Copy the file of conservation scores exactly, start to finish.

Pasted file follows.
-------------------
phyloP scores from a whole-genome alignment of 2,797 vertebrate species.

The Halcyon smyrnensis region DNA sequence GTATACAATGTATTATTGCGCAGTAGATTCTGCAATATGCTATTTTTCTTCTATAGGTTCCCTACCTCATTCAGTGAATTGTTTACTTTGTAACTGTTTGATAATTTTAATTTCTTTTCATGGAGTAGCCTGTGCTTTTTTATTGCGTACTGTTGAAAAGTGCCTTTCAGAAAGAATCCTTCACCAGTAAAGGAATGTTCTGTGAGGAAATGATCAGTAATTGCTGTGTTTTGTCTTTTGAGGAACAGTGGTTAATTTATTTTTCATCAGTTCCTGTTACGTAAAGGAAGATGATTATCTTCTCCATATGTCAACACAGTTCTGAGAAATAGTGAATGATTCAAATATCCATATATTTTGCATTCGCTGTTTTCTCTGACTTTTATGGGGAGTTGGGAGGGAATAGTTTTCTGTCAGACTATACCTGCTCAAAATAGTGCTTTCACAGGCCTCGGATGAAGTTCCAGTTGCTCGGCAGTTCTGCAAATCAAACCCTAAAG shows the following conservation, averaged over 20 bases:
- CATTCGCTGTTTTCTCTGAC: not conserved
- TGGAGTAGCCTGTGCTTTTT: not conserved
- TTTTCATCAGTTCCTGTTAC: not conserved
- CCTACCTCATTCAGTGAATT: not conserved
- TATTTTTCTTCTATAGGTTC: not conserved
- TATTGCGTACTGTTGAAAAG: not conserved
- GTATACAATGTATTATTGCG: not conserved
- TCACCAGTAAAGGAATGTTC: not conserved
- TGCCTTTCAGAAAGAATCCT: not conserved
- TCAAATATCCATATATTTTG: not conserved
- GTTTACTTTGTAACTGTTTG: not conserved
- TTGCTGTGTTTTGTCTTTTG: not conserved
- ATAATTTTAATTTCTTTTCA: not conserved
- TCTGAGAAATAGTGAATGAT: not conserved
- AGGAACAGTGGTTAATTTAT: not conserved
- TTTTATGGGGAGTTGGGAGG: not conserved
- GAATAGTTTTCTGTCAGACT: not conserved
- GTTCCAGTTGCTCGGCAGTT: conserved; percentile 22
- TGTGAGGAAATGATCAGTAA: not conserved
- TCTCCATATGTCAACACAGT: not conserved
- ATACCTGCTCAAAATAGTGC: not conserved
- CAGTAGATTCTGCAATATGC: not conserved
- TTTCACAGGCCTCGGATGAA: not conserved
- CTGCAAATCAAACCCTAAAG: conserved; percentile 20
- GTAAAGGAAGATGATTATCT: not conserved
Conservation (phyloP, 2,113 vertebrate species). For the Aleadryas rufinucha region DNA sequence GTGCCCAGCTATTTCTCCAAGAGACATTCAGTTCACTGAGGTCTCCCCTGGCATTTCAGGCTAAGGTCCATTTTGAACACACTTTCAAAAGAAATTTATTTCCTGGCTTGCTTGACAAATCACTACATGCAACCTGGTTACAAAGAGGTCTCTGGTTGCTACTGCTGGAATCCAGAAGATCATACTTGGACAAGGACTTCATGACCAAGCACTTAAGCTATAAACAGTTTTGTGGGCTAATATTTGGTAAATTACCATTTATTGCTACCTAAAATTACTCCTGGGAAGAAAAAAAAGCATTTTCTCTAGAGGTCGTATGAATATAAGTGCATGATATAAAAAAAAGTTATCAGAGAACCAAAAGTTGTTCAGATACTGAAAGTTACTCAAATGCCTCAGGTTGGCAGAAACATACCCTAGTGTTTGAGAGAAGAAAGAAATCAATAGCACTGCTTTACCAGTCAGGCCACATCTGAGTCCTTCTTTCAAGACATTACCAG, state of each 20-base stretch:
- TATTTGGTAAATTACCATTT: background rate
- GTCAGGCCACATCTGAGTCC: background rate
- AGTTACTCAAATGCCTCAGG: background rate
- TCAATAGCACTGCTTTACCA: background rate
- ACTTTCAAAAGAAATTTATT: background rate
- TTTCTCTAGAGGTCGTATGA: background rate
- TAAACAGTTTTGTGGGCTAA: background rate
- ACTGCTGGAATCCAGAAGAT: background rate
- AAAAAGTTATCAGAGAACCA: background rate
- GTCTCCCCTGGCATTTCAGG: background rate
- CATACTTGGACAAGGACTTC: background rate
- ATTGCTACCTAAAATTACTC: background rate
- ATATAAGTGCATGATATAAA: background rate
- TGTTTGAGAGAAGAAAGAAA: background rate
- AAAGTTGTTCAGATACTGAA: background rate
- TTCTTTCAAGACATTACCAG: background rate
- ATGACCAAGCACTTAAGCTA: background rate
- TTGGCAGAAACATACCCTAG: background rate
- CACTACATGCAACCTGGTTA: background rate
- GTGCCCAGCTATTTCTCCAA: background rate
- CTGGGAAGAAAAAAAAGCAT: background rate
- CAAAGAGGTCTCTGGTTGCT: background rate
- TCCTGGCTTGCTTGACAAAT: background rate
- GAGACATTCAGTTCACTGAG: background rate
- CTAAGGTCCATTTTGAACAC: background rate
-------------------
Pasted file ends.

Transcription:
phyloP scores from a whole-genome alignment of 2,797 vertebrate species.

The Halcyon smyrnensis region DNA sequence GTATACAATGTATTATTGCGCAGTAGATTCTGCAATATGCTATTTTTCTTCTATAGGTTCCCTACCTCATTCAGTGAATTGTTTACTTTGTAACTGTTTGATAATTTTAATTTCTTTTCATGGAGTAGCCTGTGCTTTTTTATTGCGTACTGTTGAAAAGTGCCTTTCAGAAAGAATCCTTCACCAGTAAAGGAATGTTCTGTGAGGAAATGATCAGTAATTGCTGTGTTTTGTCTTTTGAGGAACAGTGGTTAATTTATTTTTCATCAGTTCCTGTTACGTAAAGGAAGATGATTATCTTCTCCATATGTCAACACAGTTCTGAGAAATAGTGAATGATTCAAATATCCATATATTTTGCATTCGCTGTTTTCTCTGACTTTTATGGGGAGTTGGGAGGGAATAGTTTTCTGTCAGACTATACCTGCTCAAAATAGTGCTTTCACAGGCCTCGGATGAAGTTCCAGTTGCTCGGCAGTTCTGCAAATCAAACCCTAAAG shows the following conservation, averaged over 20 bases:
- CATTCGCTGTTTTCTCTGAC: not conserved
- TGGAGTAGCCTGTGCTTTTT: not conserved
- TTTTCATCAGTTCCTGTTAC: not conserved
- CCTACCTCATTCAGTGAATT: not conserved
- TATTTTTCTTCTATAGGTTC: not conserved
- TATTGCGTACTGTTGAAAAG: not conserved
- GTATACAATGTATTATTGCG: not conserved
- TCACCAGTAAAGGAATGTTC: not conserved
- TGCCTTTCAGAAAGAATCCT: not conserved
- TCAAATATCCATATATTTTG: not conserved
- GTTTACTTTGTAACTGTTTG: not conserved
- TTGCTGTGTTTTGTCTTTTG: not conserved
- ATAATTTTAATTTCTTTTCA: not conserved
- TCTGAGAAATAGTGAATGAT: not conserved
- AGGAACAGTGGTTAATTTAT: not conserved
- TTTTATGGGGAGTTGGGAGG: not conserved
- GAATAGTTTTCTGTCAGACT: not conserved
- GTTCCAGTTGCTCGGCAGTT: conserved; percentile 22
- TGTGAGGAAATGATCAGTAA: not conserved
- TCTCCATATGTCAACACAGT: not conserved
- ATACCTGCTCAAAATAGTGC: not conserved
- CAGTAGATTCTGCAATATGC: not conserved
- TTTCACAGGCCTCGGATGAA: not conserved
- CTGCAAATCAAACCCTAAAG: conserved; percentile 20
- GTAAAGGAAGATGATTATCT: not conserved
Conservation (phyloP, 2,113 vertebrate species). For the Aleadryas rufinucha region DNA sequence GTGCCCAGCTATTTCTCCAAGAGACATTCAGTTCACTGAGGTCTCCCCTGGCATTTCAGGCTAAGGTCCATTTTGAACACACTTTCAAAAGAAATTTATTTCCTGGCTTGCTTGACAAATCACTACATGCAACCTGGTTACAAAGAGGTCTCTGGTTGCTACTGCTGGAATCCAGAAGATCATACTTGGACAAGGACTTCATGACCAAGCACTTAAGCTATAAACAGTTTTGTGGGCTAATATTTGGTAAATTACCATTTATTGCTACCTAAAATTACTCCTGGGAAGAAAAAAAAGCATTTTCTCTAGAGGTCGTATGAATATAAGTGCATGATATAAAAAAAAGTTATCAGAGAACCAAAAGTTGTTCAGATACTGAAAGTTACTCAAATGCCTCAGGTTGGCAGAAACATACCCTAGTGTTTGAGAGAAGAAAGAAATCAATAGCACTGCTTTACCAGTCAGGCCACATCTGAGTCCTTCTTTCAAGACATTACCAG, state of each 20-base stretch:
- TATTTGGTAAATTACCATTT: background rate
- GTCAGGCCACATCTGAGTCC: background rate
- AGTTACTCAAATGCCTCAGG: background rate
- TCAATAGCACTGCTTTACCA: background rate
- ACTTTCAAAAGAAATTTATT: background rate
- TTTCTCTAGAGGTCGTATGA: background rate
- TAAACAGTTTTGTGGGCTAA: background rate
- ACTGCTGGAATCCAGAAGAT: background rate
- AAAAAGTTATCAGAGAACCA: background rate
- GTCTCCCCTGGCATTTCAGG: background rate
- CATACTTGGACAAGGACTTC: background rate
- ATTGCTACCTAAAATTACTC: background rate
- ATATAAGTGCATGATATAAA: background rate
- TGTTTGAGAGAAGAAAGAAA: background rate
- AAAGTTGTTCAGATACTGAA: background rate
- TTCTTTCAAGACATTACCAG: background rate
- ATGACCAAGCACTTAAGCTA: background rate
- TTGGCAGAAACATACCCTAG: background rate
- CACTACATGCAACCTGGTTA: background rate
- GTGCCCAGCTATTTCTCCAA: background rate
- CTGGGAAGAAAAAAAAGCAT: background rate
- CAAAGAGGTCTCTGGTTGCT: background rate
- TCCTGGCTTGCTTGACAAAT: background rate
- GAGACATTCAGTTCACTGAG: background rate
- CTAAGGTCCATTTTGAACAC: background rate